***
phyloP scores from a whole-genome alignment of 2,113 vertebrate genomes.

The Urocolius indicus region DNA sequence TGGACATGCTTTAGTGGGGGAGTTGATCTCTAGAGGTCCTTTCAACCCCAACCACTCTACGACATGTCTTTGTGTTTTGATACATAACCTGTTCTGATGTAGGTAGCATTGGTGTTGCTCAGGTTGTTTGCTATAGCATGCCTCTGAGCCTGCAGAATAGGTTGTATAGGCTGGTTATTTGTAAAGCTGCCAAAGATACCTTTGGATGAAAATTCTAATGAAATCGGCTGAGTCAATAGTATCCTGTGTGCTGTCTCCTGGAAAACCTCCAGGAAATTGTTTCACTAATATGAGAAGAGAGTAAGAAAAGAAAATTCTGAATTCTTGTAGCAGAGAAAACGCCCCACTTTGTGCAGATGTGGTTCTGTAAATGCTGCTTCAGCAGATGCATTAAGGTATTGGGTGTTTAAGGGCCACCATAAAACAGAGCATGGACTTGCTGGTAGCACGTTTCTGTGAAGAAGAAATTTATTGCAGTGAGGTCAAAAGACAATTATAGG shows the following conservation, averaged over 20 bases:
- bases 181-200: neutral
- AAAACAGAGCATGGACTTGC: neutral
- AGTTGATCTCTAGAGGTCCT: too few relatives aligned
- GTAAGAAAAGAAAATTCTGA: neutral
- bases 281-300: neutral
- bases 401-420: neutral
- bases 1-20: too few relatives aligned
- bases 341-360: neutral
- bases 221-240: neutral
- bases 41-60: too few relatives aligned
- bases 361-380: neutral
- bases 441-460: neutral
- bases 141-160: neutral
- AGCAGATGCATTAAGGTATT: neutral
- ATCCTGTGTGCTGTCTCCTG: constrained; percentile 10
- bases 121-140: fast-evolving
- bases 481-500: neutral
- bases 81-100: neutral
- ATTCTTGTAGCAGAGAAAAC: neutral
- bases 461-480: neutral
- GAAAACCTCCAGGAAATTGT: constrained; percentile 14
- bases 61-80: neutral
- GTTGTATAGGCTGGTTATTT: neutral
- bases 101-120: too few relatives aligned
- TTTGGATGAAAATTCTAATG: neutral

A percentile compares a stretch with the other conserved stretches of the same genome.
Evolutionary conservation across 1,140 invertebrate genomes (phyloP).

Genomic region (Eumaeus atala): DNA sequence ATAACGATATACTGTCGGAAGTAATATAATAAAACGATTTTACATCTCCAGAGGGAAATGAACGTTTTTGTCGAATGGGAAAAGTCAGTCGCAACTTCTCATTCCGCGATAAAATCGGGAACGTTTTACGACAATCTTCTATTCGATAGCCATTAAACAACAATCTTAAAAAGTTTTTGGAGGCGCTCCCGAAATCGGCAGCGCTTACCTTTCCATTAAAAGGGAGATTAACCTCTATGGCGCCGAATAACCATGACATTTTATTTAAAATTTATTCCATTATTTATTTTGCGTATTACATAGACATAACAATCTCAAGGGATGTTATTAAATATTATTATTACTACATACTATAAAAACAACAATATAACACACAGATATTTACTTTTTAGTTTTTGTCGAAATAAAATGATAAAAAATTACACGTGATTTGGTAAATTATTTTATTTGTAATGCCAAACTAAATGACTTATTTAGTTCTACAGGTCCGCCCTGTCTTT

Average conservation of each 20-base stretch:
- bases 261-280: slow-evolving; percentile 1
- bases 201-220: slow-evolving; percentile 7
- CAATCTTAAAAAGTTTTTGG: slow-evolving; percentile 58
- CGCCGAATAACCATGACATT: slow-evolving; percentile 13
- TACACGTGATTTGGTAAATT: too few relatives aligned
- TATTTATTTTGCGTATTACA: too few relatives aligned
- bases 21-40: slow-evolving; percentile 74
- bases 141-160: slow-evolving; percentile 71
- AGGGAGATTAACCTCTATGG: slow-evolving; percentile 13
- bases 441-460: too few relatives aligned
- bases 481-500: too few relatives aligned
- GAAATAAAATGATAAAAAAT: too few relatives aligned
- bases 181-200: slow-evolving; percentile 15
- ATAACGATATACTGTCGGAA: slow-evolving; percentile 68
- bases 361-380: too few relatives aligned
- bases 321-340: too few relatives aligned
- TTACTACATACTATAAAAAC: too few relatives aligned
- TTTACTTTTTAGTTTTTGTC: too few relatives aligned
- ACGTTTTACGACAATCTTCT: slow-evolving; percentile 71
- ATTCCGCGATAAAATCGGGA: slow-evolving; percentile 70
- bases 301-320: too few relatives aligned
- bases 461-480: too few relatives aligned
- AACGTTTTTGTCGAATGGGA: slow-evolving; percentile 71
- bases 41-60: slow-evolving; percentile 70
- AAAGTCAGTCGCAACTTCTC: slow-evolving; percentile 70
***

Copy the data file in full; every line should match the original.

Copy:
phyloP scores from a whole-genome alignment of 2,113 vertebrate genomes.

The Urocolius indicus region DNA sequence TGGACATGCTTTAGTGGGGGAGTTGATCTCTAGAGGTCCTTTCAACCCCAACCACTCTACGACATGTCTTTGTGTTTTGATACATAACCTGTTCTGATGTAGGTAGCATTGGTGTTGCTCAGGTTGTTTGCTATAGCATGCCTCTGAGCCTGCAGAATAGGTTGTATAGGCTGGTTATTTGTAAAGCTGCCAAAGATACCTTTGGATGAAAATTCTAATGAAATCGGCTGAGTCAATAGTATCCTGTGTGCTGTCTCCTGGAAAACCTCCAGGAAATTGTTTCACTAATATGAGAAGAGAGTAAGAAAAGAAAATTCTGAATTCTTGTAGCAGAGAAAACGCCCCACTTTGTGCAGATGTGGTTCTGTAAATGCTGCTTCAGCAGATGCATTAAGGTATTGGGTGTTTAAGGGCCACCATAAAACAGAGCATGGACTTGCTGGTAGCACGTTTCTGTGAAGAAGAAATTTATTGCAGTGAGGTCAAAAGACAATTATAGG shows the following conservation, averaged over 20 bases:
- bases 181-200: neutral
- AAAACAGAGCATGGACTTGC: neutral
- AGTTGATCTCTAGAGGTCCT: too few relatives aligned
- GTAAGAAAAGAAAATTCTGA: neutral
- bases 281-300: neutral
- bases 401-420: neutral
- bases 1-20: too few relatives aligned
- bases 341-360: neutral
- bases 221-240: neutral
- bases 41-60: too few relatives aligned
- bases 361-380: neutral
- bases 441-460: neutral
- bases 141-160: neutral
- AGCAGATGCATTAAGGTATT: neutral
- ATCCTGTGTGCTGTCTCCTG: constrained; percentile 10
- bases 121-140: fast-evolving
- bases 481-500: neutral
- bases 81-100: neutral
- ATTCTTGTAGCAGAGAAAAC: neutral
- bases 461-480: neutral
- GAAAACCTCCAGGAAATTGT: constrained; percentile 14
- bases 61-80: neutral
- GTTGTATAGGCTGGTTATTT: neutral
- bases 101-120: too few relatives aligned
- TTTGGATGAAAATTCTAATG: neutral

A percentile compares a stretch with the other conserved stretches of the same genome.
Evolutionary conservation across 1,140 invertebrate genomes (phyloP).

Genomic region (Eumaeus atala): DNA sequence ATAACGATATACTGTCGGAAGTAATATAATAAAACGATTTTACATCTCCAGAGGGAAATGAACGTTTTTGTCGAATGGGAAAAGTCAGTCGCAACTTCTCATTCCGCGATAAAATCGGGAACGTTTTACGACAATCTTCTATTCGATAGCCATTAAACAACAATCTTAAAAAGTTTTTGGAGGCGCTCCCGAAATCGGCAGCGCTTACCTTTCCATTAAAAGGGAGATTAACCTCTATGGCGCCGAATAACCATGACATTTTATTTAAAATTTATTCCATTATTTATTTTGCGTATTACATAGACATAACAATCTCAAGGGATGTTATTAAATATTATTATTACTACATACTATAAAAACAACAATATAACACACAGATATTTACTTTTTAGTTTTTGTCGAAATAAAATGATAAAAAATTACACGTGATTTGGTAAATTATTTTATTTGTAATGCCAAACTAAATGACTTATTTAGTTCTACAGGTCCGCCCTGTCTTT

Average conservation of each 20-base stretch:
- bases 261-280: slow-evolving; percentile 1
- bases 201-220: slow-evolving; percentile 7
- CAATCTTAAAAAGTTTTTGG: slow-evolving; percentile 58
- CGCCGAATAACCATGACATT: slow-evolving; percentile 13
- TACACGTGATTTGGTAAATT: too few relatives aligned
- TATTTATTTTGCGTATTACA: too few relatives aligned
- bases 21-40: slow-evolving; percentile 74
- bases 141-160: slow-evolving; percentile 71
- AGGGAGATTAACCTCTATGG: slow-evolving; percentile 13
- bases 441-460: too few relatives aligned
- bases 481-500: too few relatives aligned
- GAAATAAAATGATAAAAAAT: too few relatives aligned
- bases 181-200: slow-evolving; percentile 15
- ATAACGATATACTGTCGGAA: slow-evolving; percentile 68
- bases 361-380: too few relatives aligned
- bases 321-340: too few relatives aligned
- TTACTACATACTATAAAAAC: too few relatives aligned
- TTTACTTTTTAGTTTTTGTC: too few relatives aligned
- ACGTTTTACGACAATCTTCT: slow-evolving; percentile 71
- ATTCCGCGATAAAATCGGGA: slow-evolving; percentile 70
- bases 301-320: too few relatives aligned
- bases 461-480: too few relatives aligned
- AACGTTTTTGTCGAATGGGA: slow-evolving; percentile 71
- bases 41-60: slow-evolving; percentile 70
- AAAGTCAGTCGCAACTTCTC: slow-evolving; percentile 70